Insights

Beyond the Will: Legacy Planning in 2021

Taking these 3 steps beyond preparing your legal estate documents can help to ensure your legacy is preserved for generations

While it’s often been reported that just over half of Canadians don’t have a will, recent news stories have highlighted an upward tick in estate planning since the COVID-19 pandemic hit.

Not only are more people getting their wills drawn up, but many are also thinking about legacy planning, and what that entails beyond their legal documents. “It’s thought of as being the softer side of estate planning,” says Genus Portfolio Manager, Grant Conroy. “But it’s actually hard because it involves communication and sometimes tough conversations.”

Most people associate the term “legacy” with money. But Conroy often asks his clients what they most want to be remembered for. And their answer isn’t usually just about their financial gifts. “A legacy gift can be money or property, but it can also be something transmitted or received from a predecessor, such as knowledge or wisdom.”

Conroy says things like hard-won lessons, accumulated education and life experiences are “so valuable” to pass on to the next generation. But doing so effectively takes foresight and effort.

As you prepare or revise your estate plan, consider incorporating these three additional steps into your legacy planning process.

1. Articulating Purpose

Letting your intended beneficiaries in on your intentions behind your gifts, whether they’re financial or otherwise, is a critical part of ensuring your legacy lives on. And you can do this in your plan.

Add some meaning, history and even storytelling along with your legal documents by creating a message that details your thought process. This gives the beneficiaries some context, and allows them to build understanding and gratitude for the shared history and continued legacy. “We have all lost somebody in our lives,” Conroy says. “Imagine the comfort of being able to still ‘hear’ their voice.”

You may also consider adding stories about your life, your learnings and any nuggets of wisdom you’d like to pass along. “There are some great exercises you can do that allow you to capture stories and feelings and add them into a plan so that it becomes more meaningful,” Conroy says. He recommends a book like Letters to My Grandchild, which offers templates you can fill with memories and use alongside your will.

2. Planning for Success

You wouldn’t give a Ferrari to a 16-year-old without some expectation that it might get ruined. And yet so many people leave assets to beneficiaries without any consideration of their ability to manage them.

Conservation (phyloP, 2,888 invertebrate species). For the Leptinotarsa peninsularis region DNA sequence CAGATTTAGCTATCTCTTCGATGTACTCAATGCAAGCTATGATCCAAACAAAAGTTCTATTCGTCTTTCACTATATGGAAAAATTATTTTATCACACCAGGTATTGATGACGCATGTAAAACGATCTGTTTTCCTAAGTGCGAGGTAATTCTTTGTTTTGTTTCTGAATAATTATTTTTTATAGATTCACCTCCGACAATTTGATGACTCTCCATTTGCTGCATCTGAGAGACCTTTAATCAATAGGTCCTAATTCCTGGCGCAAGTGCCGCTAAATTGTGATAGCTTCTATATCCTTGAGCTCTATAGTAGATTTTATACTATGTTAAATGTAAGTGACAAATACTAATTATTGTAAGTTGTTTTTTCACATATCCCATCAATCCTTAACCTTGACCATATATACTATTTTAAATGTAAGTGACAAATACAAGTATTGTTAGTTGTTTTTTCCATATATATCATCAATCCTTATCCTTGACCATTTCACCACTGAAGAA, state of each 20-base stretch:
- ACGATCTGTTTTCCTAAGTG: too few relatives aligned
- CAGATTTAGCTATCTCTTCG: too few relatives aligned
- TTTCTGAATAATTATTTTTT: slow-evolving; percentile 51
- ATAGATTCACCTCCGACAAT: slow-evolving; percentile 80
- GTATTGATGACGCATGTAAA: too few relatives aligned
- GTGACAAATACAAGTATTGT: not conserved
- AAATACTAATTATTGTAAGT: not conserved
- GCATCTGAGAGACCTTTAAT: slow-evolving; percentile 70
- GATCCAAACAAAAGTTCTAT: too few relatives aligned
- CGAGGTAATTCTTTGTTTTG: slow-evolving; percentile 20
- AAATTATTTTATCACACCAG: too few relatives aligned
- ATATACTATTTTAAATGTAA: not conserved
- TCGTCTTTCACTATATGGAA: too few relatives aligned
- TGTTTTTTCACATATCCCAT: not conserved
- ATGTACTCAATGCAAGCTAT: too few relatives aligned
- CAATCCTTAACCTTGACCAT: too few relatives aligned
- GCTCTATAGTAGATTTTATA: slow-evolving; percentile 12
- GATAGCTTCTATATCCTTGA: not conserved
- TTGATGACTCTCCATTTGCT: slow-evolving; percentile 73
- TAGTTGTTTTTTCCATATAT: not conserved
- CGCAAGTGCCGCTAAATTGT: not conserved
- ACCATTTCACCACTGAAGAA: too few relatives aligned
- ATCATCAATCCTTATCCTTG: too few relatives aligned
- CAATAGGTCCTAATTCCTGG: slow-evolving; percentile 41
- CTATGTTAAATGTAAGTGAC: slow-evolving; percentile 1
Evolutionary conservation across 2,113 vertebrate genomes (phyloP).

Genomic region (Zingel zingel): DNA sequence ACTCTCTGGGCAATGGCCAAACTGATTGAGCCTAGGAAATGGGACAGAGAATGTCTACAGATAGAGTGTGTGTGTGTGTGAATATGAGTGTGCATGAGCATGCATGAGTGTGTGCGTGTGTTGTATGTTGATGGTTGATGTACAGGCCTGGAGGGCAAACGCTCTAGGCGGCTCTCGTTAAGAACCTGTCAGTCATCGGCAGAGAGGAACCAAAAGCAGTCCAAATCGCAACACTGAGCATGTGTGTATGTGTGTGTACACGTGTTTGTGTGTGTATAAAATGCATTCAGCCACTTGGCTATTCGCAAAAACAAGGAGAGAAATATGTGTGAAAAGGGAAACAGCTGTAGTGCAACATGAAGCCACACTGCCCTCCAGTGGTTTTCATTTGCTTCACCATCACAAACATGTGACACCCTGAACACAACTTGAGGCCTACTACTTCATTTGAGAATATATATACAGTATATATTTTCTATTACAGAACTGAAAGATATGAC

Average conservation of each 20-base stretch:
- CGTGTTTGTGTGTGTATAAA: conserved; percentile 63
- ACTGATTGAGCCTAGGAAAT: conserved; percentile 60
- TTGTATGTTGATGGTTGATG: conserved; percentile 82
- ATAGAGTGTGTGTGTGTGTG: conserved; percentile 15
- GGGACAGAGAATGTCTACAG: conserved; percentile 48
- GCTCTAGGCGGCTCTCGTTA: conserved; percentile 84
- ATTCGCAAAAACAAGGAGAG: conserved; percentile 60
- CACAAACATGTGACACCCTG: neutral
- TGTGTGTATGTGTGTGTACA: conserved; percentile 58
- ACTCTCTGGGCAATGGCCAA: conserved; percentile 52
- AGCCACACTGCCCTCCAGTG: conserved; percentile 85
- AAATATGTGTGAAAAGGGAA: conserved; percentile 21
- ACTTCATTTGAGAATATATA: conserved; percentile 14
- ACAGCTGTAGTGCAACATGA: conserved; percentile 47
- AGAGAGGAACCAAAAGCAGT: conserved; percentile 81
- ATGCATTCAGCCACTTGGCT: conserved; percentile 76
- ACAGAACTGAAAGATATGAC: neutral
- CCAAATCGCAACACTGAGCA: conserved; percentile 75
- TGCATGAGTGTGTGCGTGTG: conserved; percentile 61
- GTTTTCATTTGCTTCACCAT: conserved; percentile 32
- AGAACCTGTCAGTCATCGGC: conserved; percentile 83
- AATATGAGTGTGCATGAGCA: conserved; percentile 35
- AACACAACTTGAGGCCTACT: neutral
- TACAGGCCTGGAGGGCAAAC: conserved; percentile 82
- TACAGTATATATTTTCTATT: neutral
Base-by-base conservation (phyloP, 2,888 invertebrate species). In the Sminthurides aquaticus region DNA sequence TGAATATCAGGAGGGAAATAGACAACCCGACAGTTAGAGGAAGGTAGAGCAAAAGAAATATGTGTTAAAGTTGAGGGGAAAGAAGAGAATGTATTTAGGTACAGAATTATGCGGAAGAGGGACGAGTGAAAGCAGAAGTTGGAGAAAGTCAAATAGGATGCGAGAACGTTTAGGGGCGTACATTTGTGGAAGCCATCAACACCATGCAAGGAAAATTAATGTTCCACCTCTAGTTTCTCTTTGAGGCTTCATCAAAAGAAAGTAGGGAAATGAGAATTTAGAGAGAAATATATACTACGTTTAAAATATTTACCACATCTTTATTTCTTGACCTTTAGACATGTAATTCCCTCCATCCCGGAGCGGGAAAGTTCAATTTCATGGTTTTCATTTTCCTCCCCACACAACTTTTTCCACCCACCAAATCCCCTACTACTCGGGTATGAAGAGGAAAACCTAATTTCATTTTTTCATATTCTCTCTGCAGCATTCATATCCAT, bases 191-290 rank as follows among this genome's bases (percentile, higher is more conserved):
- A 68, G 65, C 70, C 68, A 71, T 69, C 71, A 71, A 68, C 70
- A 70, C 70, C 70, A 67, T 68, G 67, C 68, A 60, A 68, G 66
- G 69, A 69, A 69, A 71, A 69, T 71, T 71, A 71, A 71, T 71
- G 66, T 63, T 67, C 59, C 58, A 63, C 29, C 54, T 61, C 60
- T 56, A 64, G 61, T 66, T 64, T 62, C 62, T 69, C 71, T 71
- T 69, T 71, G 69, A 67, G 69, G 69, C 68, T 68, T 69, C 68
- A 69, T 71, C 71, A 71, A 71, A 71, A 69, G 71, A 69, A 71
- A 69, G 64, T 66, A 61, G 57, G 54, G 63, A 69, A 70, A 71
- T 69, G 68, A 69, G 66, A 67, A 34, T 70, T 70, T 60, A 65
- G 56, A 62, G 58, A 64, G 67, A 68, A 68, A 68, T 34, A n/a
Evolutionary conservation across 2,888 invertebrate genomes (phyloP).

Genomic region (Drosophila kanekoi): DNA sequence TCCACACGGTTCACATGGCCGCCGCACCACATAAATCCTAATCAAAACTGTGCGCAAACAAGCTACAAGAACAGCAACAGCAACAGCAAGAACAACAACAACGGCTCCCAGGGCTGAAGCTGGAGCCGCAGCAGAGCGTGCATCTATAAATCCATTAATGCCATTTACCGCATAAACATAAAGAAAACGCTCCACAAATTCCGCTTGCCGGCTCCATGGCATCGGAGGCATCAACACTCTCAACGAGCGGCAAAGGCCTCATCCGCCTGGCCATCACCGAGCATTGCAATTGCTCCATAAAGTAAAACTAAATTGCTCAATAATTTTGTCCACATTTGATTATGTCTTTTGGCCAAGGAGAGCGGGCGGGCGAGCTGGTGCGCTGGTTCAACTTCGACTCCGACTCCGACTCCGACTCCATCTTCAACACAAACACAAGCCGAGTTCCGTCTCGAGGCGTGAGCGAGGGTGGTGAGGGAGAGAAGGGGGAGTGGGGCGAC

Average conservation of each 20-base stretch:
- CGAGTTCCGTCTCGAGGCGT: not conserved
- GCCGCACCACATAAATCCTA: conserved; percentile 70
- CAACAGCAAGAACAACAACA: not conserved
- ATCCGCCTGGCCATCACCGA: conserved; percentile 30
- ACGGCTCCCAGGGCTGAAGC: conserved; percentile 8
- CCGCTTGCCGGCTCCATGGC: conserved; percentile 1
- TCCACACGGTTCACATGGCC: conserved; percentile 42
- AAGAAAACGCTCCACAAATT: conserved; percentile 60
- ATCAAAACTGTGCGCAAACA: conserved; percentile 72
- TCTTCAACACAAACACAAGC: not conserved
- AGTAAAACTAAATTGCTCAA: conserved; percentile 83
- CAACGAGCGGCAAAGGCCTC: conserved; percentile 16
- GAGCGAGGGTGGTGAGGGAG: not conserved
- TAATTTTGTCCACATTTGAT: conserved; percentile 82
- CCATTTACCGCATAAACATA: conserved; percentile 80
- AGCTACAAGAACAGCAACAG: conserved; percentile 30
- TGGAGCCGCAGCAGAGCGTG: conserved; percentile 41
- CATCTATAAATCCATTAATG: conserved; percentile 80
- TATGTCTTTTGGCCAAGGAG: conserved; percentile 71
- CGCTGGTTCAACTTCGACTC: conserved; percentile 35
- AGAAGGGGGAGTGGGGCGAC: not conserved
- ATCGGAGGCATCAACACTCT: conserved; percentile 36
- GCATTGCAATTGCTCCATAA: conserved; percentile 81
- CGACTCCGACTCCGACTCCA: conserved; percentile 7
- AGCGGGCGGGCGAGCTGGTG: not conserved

This is where education is key. “We spend a lot of time trying to build a life for ourselves to give better opportunities to the next generation,” Conroy says, “but we often don’t spend the same time educating them on how to manage these gifts when we pass on.”

Planning for the success of your legacy involves doing the work to build skills, knowledge and confidence with your beneficiaries so that they can handle the gifts you intend for them. It’s a long-term process that begins years – or even decades – before the gift is given.

3. Communicating Intentions

The division of an estate can be grounds for potential conflict – particularly when heirs are left without any information about why assets were allocated the way they were, or not allocated at all. “Tangible property tends to be the emotional stuff,” Conroy says, “especially with things that have meaning and emotional value, like jewellery, family heirlooms or even real estate.”

Having family meetings as plans are drawn up or revised can allow for an airing of intentions and emotions long before the division of assets occurs. “Have some forethought and conversation about what you have and who wants it,” Conroy says. “Figure out a process to decide where everything goes. For example, would you split things based on dollar value or emotional attachment? How do you make fair allocations? Often the stuff that creates the biggest conflict could be resolved easily with efforts to communicate about it in advance.”

Of course, thinking and communication about what will happen after you’re gone can be time consuming and challenging. But Conroy advises starting sooner rather than later. “Money and death are taboo subjects – no one likes talking about them. But it needs to be intentional,” he says. “Don’t do it around the Thanksgiving dinner table. Set aside some time, plan who will be there and what you’re wanting to achieve. And know that you won’t get it done in one go, so don’t make it too morbid and boring or no one will come back!”

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